Written by Bryan Stroud
Joseph Henry "Joe" Simon (born Hymie Simon on October 11, 1913) was an American comic book writer, artist, editor, and publisher. He created or co-created many important characters in the 1930s–1940s (the Golden Age) and served as the first editor of Timely Comics, the company that would evolve into Marvel Comics.
With his partner (artist Jack Kirby) he co-created Captain America, one of comics' most enduring superheroes. The team worked extensively on such features at DC Comics as the 1940s Sandman and Sandy the Golden Boy, and co-created the Newsboy Legion, the Boy Commandos, and Manhunter. Simon and Kirby creations for other comics publishers include Boys' Ranch, Fighting American and the Fly. In the late 1940s, the duo created the field of romance comics, and were among the earliest pioneers of horror comics. Joe, who went on to work in advertising and commercial art, also founded the satirical magazine Sick in 1960 - remaining with it for a decade. Mr. Simon was inducted into the Will Eisner Comic Book Hall of Fame in 1999.
He died in New York City on December 14, 2011, at the age of 98.
It may have been the fact that Jerry Robinson mentioned Joe Simon that I decided to try and contact him. I struggled a little with things to ask because my interests lie with DC Comics and while Joe did a little for them, it was precious little. I even got the two issues of Brother Power the Geek to try and get a feel for his DC work, but honestly it left me kind of cold. Still, if you can get another founder on the phone (even though he always insisted on referring to their partnership as SIMON and Kirby) you should do it, even if the results weren't quite what you were hoping.
A faulty tape recorder prevented the transcription of the very beginning of the discussion.
This interview originally took place over the phone on June 11, 2007.
Joe Simon: A big part of the culture now. Dick and I did The Fly and The Shield for Archie Comics.
Stroud: Yeah, one of their few adventure stories.
JS: Yeah, uh-huh. And I think the Fighting American. Were they the Silver Age? That was about 1962 I think, wasn’t it?
Stroud: That would have been right in there.
JS: That’s about my experience with the Silver Age.
Stroud: Well, you did a little tiny bit later with Brother Power, The Geek.
JS: Oh, yeah, yeah. That was about ’73 I think, wasn’t it?
Stroud: ’69, I think.
JS: ’69. Okay. Oh, yeah, that was with Carmine.
JS: Yeah, we did some very nice things there. The Prez. I loved that one.
Stroud: The Green Team.
JS: But, that whole period there was not financially successful for practically anybody in the business.
Stroud: No, sadly enough.
JS: And that wasn’t very encouraging. That’s about my whole experience in the Silver Age. It was quite a bit, I guess.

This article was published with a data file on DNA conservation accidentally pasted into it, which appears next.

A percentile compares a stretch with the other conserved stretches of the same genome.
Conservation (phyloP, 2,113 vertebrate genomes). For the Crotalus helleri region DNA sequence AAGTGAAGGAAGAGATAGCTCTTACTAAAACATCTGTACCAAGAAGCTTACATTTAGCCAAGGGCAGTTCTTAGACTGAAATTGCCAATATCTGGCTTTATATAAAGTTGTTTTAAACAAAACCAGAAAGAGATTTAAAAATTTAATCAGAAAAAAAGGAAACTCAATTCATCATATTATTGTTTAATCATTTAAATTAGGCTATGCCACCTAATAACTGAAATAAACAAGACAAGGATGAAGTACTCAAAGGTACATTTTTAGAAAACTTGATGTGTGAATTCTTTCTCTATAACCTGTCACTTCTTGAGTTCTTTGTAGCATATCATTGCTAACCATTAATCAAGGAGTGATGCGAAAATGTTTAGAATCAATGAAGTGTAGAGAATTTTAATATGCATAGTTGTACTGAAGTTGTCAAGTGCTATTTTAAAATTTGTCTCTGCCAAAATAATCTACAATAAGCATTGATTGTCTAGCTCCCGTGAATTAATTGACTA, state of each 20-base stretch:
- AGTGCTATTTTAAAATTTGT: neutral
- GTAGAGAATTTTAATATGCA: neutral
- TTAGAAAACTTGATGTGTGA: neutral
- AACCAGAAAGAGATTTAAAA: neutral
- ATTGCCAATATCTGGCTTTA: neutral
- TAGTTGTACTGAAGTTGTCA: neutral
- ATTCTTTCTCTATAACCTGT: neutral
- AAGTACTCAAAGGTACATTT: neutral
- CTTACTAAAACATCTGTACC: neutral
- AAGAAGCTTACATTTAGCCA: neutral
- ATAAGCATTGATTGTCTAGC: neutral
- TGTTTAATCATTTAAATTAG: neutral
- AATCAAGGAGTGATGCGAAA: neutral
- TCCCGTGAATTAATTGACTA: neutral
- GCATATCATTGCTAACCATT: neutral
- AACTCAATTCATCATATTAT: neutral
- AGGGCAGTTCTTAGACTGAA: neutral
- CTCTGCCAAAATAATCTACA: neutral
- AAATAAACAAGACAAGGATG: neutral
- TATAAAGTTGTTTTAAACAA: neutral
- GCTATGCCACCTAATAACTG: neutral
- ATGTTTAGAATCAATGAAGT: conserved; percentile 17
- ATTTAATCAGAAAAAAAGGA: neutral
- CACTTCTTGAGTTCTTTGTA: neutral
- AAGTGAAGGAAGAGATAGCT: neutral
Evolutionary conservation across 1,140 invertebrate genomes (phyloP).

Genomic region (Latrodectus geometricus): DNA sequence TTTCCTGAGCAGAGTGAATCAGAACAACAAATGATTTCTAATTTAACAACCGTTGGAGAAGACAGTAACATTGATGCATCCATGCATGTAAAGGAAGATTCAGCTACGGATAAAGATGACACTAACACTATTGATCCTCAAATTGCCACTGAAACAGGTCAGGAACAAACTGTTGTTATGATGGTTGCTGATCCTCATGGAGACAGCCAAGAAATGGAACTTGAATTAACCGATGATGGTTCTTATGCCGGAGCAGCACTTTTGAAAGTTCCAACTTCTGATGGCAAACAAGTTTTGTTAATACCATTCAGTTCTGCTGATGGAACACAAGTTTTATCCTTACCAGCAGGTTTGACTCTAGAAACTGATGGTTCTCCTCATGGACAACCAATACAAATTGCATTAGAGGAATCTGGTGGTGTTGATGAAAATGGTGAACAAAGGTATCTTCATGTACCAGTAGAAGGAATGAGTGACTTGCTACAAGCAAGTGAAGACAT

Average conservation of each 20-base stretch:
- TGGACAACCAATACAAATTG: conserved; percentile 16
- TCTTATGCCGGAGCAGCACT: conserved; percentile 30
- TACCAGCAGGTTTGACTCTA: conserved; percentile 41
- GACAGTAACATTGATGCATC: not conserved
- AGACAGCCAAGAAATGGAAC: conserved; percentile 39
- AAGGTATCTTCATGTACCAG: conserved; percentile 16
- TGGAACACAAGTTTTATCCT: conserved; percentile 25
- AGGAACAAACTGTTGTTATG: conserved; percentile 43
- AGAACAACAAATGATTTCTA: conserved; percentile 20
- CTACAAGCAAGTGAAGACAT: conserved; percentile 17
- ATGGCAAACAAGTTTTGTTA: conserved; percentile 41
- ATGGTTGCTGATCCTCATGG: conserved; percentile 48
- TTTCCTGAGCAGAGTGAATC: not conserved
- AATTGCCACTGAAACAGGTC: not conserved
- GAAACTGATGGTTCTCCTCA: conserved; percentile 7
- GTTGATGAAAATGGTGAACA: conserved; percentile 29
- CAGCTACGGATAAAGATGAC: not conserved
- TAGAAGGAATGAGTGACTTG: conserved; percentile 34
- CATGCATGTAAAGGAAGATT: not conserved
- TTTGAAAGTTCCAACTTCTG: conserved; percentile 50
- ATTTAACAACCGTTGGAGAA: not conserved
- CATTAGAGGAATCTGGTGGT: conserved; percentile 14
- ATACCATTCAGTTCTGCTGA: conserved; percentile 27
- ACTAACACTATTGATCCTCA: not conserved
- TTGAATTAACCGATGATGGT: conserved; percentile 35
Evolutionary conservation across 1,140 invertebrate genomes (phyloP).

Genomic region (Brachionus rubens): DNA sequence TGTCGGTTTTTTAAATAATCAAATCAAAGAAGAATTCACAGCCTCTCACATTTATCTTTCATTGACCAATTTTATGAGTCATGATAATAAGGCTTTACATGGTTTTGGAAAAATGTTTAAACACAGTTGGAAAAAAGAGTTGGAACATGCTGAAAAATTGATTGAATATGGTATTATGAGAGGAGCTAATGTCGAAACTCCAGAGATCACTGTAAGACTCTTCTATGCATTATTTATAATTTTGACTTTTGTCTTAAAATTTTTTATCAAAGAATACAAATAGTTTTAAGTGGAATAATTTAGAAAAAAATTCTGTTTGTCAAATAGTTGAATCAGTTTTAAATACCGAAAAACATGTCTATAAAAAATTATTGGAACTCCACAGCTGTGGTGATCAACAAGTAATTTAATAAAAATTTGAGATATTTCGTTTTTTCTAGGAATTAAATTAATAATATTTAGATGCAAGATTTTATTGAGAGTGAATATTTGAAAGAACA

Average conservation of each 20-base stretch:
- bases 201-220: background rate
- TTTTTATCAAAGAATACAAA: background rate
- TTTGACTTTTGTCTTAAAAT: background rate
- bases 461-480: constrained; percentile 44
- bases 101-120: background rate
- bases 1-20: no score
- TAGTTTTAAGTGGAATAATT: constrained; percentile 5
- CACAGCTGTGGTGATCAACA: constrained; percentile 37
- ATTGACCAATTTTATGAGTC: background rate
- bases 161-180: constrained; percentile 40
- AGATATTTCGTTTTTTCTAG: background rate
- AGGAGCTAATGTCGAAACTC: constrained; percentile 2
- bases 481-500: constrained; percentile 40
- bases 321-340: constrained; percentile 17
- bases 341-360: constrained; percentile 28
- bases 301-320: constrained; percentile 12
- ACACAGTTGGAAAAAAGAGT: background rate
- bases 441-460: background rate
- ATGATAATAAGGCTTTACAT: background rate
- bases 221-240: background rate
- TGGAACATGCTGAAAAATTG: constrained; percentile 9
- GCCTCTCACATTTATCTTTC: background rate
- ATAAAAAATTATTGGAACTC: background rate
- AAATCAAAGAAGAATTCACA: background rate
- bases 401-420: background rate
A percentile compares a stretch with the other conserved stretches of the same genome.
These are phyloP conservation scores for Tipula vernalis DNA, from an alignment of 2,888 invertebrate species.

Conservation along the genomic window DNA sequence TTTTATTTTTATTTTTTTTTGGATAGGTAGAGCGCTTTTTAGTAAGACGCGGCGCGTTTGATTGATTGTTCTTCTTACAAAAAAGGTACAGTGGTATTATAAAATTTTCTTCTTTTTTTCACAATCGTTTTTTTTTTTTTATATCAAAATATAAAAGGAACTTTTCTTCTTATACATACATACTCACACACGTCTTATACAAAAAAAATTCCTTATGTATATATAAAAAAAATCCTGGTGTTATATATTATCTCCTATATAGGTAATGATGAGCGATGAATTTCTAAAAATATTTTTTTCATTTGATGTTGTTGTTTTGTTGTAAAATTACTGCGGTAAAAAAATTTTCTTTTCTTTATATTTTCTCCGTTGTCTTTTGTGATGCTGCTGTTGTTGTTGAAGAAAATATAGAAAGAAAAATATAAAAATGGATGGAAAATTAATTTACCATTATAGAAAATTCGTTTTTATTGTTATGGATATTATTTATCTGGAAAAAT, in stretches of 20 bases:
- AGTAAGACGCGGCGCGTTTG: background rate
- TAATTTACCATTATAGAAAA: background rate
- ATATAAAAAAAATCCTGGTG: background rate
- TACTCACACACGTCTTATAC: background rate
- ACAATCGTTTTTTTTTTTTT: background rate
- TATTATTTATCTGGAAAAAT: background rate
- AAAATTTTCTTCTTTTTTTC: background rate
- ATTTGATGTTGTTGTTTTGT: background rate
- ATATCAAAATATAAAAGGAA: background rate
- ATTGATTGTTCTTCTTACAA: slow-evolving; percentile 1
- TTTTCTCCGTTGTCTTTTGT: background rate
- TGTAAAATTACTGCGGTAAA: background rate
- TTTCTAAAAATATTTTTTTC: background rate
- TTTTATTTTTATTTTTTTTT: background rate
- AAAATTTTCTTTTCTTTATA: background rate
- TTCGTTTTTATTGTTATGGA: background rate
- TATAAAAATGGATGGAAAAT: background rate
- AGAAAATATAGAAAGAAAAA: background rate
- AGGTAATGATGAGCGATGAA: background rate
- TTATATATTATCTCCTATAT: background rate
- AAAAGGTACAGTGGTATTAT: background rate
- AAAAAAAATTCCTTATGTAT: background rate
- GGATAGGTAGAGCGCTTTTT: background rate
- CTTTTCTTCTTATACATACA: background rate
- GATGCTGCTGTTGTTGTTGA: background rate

Stroud: Well, yeah, you were right in there. Of course, the bulk of your work was beforehand and some afterward.
Stroud: You know one thing I was kind of surprised about when I was researching some of your work in the Grand Comic Book Database, they have all of the work you and Jack did on the early Adventure Comics with Manhunter and Sandman and so forth…
JS: Yeah, is that Harry Mandrake’s site?
Stroud: No, I don’t think so. When you tap it in you just go to comics.org. They’re trying to index every single comic book ever published.
Stroud: Anyway, it kind of amused me. It had Jack down on scripts and pencils on a lot of them and then had your name with a question mark behind it for inks. Apparently they can’t confirm that you inked a lot of those. I presume you did.
JS: I’m not going to worry about that now.
Stroud: I understand. You don’t have anything to prove at this point. (Chuckle.)
JS: They didn’t ask me. Of course, I inked most all of it.
Stroud: I kind of figured. I didn’t realize how you had worn nearly every single hat, Mr. Simon, from editor, to scripter to letterer to penciler. You did it all.
JS: (coughing.) Too many cigars.
Stroud: Would it be easier if I e-mailed my questions?
JS: I think so, but so many questions come up over and over and over again. I’ll do my best. I respect your efforts. You said you spoke to Carmine recently?
Stroud: I sure did.
JS: How’s he doing?
Stroud: He sounded good. Of course, he just turned 82.
Stroud: Yeah. Still kind of a youngster to you, I suppose.
JS: (Chuckle.) I’m 93.
Stroud: You’re doing well, then.
JS: It’s all right. At least it beats the other. (chuckle.)
As this interview was quite short, we are also including a gallery showcasing just a portion of the many comic book covers that Mr. Simon helped to create.